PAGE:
In the early ‘60s, most surf bands were big California concert acts. But the Astronauts caught the sun, sand and summer fun from Boulder, Colorado—a remarkable feat in that they were 1,000 miles away from the nearest ocean.
The Astronauts originally formed in 1960 as a trio, the Stormtroupers (named after bassist Stormy Patterson). But concern over the name’s fascist connotations from Boulder’s Jewish community necessitated a change. The guys opted for the Astronauts in honor of Boulderite Scott Carpenter, one of NASA’s first spacemen.
The classic Astronauts lineup—Rich Fifield (the only member who hadn’t graduated from Boulder High), Dennis Lindsey and Bob Demmon on guitars, Jon Storm Patterson on bass and drummer Jim Gallagher—played rock ‘n’ roll and R&B hits of the day to pre-hippie crowds around the University of Colorado campus circa 1962.
“We bought matching amplifiers and guitars, wore tuxedos and patent-leather shoes,” Fifield said. “We did that whole pre-Beatles bit.”
At the time, RCA Records was looking for an act to compete with Capitol Records’ enormously successful Beach Boys, a West Coast surfing group scoring big on the national charts with songs like “Surfin’ Safari.” Even though they had never played surf music (or even surfed, for that matter), the landlocked Astronauts wound up with a long-term recording contract.
Amazingly enough, the ruse actually worked for a while. “It was the strangest marketing scheme I’d ever heard of, and I’ve heard of a lot,” Gallagher confessed.
The liner notes from the group’s first album, Surfin’ with the Astronauts, released in May 1963, explained it this way: “Fact is, they call themselves the Astronauts because they are the HIGHEST surfing group in the United States. And we mean like their home base is Boulder, Colorado, way up in the Rockies, just around the corner from the Air Force Academy and real live astronauts.”
The Astronauts were the first Boulder band to make Billboard’s national charts—Surfin’ with the Astronauts rose to a respectable #61. The album included “Baja,” penned by Lee Hazlewood (better known as the writer of Nancy Sinatra’s big hits). The single—a typical surf instrumental with a reverberation-heavy twangy guitar and driving drum beat—occupied No. 94 on Billboard’s Hot 100 for one week in the summer of 1963.
On Denver radio, however, “Baja” reached No. 1 and earned the Astronauts a much bigger regional following. The group returned to their frat rock roots for two live albums, one recorded at their own Club Baja in Denver. The other, 1964’s Astronauts Orbit Kampus, was recorded at Boulder’s famous Tulagi and featured a cover shot with a snowy Boulder in the background.
A local group of Astronauts devotees formed a fan club and petitioned to get the group on The Ed Sullivan Show to no avail. But the band appeared on television’s Hullabaloo several times and also had cameo roles in the teen movies Wild on the Beach (also featuring Sonny & Cher), Wild Wild Winter, Out of Sight and Surf Party.
Like hundreds of other bands around the country, the Astronauts achieved a sort of working success, constantly touring a mind-numbing blur of colleges, gyms and bars. Ironically, the Astronauts enjoyed their greatest success overseas—in 1964, RCA discovered that the Japanese were mad for the band. They outsold the rival Beach Boys, and five albums and three singles made the Japanese Top 10. “Movin’,” titled “Over the Sun” for the Japanese market, hit No. 1. Five 50-foot billboard statues in their likeness were hoisted in Sapporo.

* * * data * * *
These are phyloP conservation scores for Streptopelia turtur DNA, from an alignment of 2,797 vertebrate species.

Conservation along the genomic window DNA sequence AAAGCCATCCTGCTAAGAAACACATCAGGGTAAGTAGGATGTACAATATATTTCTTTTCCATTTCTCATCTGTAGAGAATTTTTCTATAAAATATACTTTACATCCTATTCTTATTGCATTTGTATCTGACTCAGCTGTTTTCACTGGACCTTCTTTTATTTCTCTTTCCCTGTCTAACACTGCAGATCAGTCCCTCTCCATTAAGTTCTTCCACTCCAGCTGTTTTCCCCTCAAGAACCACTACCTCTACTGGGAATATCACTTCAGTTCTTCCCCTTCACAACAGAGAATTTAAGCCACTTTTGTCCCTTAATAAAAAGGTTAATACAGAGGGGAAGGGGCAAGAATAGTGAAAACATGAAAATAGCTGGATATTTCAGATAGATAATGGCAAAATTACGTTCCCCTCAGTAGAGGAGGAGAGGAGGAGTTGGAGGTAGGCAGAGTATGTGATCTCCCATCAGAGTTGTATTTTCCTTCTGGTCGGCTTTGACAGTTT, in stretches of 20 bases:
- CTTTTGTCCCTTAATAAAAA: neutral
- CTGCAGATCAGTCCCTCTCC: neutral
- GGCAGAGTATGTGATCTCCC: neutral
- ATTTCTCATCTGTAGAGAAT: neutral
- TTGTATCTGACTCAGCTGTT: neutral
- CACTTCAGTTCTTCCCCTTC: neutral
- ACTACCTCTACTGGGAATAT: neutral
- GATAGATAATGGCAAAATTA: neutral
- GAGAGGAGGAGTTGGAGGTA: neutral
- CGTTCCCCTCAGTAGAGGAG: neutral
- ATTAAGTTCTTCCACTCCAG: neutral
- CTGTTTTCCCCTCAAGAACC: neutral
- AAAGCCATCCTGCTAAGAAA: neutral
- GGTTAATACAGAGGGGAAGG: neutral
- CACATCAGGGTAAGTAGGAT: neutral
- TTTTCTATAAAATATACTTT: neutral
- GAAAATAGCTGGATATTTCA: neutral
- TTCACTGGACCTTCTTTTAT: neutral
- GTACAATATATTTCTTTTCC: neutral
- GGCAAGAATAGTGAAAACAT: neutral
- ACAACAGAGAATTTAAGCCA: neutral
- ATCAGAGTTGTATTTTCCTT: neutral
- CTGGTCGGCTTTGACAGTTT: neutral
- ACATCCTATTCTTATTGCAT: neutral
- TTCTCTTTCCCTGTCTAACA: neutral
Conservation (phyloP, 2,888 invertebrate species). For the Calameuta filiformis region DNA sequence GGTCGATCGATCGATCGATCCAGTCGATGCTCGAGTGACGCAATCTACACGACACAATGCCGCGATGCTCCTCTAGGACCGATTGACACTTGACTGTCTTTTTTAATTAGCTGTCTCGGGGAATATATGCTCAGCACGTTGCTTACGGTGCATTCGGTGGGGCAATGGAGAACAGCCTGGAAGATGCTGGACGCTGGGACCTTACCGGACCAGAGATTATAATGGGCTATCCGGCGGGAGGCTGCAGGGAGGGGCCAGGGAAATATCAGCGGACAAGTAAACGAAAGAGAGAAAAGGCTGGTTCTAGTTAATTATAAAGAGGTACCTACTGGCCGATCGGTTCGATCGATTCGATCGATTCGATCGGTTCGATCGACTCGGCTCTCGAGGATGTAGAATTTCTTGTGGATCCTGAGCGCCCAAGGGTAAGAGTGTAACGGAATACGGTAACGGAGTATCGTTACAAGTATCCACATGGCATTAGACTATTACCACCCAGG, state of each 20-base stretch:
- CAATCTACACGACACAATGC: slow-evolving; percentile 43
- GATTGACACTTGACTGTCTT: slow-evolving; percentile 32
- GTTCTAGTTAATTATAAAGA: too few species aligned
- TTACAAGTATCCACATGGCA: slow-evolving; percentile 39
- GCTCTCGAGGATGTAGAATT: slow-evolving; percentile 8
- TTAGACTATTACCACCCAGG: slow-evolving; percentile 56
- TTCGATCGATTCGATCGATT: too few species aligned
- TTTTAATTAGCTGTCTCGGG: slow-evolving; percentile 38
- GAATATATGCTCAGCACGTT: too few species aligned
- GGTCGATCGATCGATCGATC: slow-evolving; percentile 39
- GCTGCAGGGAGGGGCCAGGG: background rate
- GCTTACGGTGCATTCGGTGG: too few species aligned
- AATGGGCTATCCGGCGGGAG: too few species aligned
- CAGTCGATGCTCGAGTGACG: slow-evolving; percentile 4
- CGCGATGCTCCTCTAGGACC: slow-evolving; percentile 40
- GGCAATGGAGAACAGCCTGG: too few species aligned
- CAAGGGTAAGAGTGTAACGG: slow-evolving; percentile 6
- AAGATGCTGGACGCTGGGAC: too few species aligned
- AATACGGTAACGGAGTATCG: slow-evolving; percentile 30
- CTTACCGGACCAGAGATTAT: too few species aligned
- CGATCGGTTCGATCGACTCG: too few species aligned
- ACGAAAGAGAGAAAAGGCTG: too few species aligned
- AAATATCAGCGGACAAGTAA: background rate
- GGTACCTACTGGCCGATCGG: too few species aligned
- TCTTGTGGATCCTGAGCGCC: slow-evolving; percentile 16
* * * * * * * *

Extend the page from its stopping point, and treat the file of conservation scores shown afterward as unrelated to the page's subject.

“When we went to Japan for two tours, it was earth-shattering,” Gallagher said. “We’d played the Midwest and done pretty well, but nothing spectacular. Surfin’ with the Astronauts came out here in 1963, but it didn’t break in Japan until later. We had no idea how popular we were over there, or why. Then when we arrived at the Tokyo airport, 8,000 screaming kids were there. We kept wondering who they were waiting for. Then we found out it was us.
“One morning we woke up early and decided to go look around outside our hotel. We were accustomed to going where we wanted to go. We got about eight blocks and realized that there were 40 kids following us at six in the morning. Pretty soon we were pressed up against shop windows signing autographs.”
Unfortunately, the Astronauts’ conquest of the Rockies and Asia meant little to the rest of America, where the group could never build on the initial chart success. Subsequent albums like Competition Coupe found the Astronauts trying on other styles like hot-rod songs. What really doomed them as a recording act was the 1964 British Invasion.
“I heard the Beatles’ ‘I Wanna Hold Your Hand’ on the radio and thought, ‘That’s it, we’ve had it—maybe I’d better dig out that dental-school manual again,’” Gallagher recalled. “They were so good, and I was so elated to hear what they were doing—I loved it, it was the sound we wanted to get. That’s what made it so hard on us.”
The Astronauts continued touring through 1966, but immediately after recording their final album (1967’s Travelin’ Men), the draft struck. Gallagher and Lindsey both wound up serving in Vietnam. The Astronauts were essentially done until a triumphant 1989 reunion at the Boulder Theater, which would prove to be their last with the passing of Lindsey in 1991 and Demmon in 2010.